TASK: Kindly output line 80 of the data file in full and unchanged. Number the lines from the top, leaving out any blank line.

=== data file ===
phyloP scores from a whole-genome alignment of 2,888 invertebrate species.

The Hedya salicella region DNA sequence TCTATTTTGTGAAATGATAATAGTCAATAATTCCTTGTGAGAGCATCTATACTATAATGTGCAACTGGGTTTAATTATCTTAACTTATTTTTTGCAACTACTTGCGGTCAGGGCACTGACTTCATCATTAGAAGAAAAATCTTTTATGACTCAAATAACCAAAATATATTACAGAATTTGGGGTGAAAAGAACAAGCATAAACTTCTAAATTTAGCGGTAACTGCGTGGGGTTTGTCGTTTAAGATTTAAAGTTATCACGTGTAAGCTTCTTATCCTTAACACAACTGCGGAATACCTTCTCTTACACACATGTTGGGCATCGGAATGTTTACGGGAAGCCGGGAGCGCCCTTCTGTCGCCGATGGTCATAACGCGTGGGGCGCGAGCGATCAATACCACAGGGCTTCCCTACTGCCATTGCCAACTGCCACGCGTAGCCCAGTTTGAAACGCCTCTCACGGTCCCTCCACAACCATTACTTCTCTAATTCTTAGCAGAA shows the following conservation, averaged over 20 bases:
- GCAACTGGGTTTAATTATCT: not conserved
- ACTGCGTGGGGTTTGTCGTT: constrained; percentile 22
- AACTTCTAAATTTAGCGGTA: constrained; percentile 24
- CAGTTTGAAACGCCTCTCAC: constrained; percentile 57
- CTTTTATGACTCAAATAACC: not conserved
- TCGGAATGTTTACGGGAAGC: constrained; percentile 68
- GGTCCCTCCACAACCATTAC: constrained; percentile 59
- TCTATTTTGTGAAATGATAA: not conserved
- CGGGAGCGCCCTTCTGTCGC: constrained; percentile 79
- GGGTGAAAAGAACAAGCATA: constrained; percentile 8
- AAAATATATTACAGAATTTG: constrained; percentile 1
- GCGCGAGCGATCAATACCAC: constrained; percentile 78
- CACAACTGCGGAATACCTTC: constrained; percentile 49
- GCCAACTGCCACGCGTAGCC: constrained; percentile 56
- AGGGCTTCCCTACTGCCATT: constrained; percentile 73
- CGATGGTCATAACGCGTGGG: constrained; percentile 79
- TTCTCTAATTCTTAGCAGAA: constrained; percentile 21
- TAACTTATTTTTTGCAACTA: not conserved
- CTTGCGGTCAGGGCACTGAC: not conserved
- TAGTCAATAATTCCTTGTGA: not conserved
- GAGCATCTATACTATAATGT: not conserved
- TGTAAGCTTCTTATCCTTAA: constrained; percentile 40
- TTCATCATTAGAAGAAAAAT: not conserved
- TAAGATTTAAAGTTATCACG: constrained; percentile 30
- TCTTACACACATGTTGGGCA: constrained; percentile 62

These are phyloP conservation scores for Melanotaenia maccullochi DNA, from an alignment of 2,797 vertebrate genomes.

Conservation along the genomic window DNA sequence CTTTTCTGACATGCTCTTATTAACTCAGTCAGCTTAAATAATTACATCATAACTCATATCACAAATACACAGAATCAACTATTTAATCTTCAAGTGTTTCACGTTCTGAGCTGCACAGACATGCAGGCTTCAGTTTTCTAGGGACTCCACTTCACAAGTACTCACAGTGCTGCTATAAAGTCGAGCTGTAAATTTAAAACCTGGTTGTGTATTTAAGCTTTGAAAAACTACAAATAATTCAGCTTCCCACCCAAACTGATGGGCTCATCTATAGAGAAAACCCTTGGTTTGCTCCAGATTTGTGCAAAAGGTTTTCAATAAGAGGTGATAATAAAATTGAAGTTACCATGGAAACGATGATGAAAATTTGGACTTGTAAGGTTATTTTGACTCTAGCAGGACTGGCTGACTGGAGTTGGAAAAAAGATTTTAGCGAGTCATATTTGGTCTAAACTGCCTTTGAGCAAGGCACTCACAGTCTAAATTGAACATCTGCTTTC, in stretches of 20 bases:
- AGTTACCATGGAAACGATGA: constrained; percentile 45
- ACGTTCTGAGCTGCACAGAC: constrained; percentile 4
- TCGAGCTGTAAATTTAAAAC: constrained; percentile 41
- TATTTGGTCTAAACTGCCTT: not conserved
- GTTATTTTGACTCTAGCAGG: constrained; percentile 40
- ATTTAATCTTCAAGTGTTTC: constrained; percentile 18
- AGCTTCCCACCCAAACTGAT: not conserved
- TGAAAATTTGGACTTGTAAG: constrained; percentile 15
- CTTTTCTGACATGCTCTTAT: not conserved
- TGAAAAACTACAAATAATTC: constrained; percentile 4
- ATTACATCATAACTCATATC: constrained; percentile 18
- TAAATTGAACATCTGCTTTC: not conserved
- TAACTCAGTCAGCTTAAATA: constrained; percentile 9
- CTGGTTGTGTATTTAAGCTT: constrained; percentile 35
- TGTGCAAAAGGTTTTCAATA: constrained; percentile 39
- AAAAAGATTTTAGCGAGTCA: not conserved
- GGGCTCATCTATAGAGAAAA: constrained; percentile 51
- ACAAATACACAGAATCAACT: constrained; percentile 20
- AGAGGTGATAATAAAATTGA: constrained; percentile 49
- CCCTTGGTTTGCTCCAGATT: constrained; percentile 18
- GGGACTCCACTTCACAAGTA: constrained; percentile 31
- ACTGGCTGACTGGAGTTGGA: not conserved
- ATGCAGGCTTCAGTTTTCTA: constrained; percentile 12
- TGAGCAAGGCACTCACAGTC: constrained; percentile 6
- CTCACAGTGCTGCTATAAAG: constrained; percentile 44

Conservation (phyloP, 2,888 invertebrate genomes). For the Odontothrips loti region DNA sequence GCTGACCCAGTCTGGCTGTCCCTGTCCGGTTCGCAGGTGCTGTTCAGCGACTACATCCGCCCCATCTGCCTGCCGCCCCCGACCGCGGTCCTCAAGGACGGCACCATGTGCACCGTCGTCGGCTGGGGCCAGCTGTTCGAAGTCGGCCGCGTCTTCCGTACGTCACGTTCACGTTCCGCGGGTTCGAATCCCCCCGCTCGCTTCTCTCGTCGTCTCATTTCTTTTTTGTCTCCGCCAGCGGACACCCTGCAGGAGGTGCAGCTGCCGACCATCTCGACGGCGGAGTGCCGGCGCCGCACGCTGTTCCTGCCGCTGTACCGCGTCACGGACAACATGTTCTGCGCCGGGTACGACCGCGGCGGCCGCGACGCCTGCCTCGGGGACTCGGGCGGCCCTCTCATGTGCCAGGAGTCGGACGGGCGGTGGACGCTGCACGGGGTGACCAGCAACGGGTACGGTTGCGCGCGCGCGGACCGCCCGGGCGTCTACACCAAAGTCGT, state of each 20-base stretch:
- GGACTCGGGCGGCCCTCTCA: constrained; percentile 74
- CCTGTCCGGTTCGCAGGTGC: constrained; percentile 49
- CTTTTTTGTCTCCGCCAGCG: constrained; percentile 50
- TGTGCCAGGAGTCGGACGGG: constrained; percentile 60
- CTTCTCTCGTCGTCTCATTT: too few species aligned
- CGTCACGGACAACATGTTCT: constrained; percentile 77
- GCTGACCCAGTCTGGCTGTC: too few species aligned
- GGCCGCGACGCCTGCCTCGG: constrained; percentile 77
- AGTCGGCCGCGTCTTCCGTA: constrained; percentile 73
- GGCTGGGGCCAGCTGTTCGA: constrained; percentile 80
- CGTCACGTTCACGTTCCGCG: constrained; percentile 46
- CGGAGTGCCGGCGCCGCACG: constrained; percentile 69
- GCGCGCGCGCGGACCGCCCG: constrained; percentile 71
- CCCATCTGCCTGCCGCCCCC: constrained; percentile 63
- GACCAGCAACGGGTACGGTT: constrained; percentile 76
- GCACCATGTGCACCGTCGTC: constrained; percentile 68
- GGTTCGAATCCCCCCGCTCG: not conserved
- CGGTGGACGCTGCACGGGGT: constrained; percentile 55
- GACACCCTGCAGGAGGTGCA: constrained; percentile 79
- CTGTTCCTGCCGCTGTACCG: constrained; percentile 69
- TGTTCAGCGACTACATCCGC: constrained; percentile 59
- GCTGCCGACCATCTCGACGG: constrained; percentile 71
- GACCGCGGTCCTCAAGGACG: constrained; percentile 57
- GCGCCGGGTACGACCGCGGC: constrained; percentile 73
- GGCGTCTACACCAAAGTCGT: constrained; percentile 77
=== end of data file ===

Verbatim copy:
- GGCGTCTACACCAAAGTCGT: constrained; percentile 77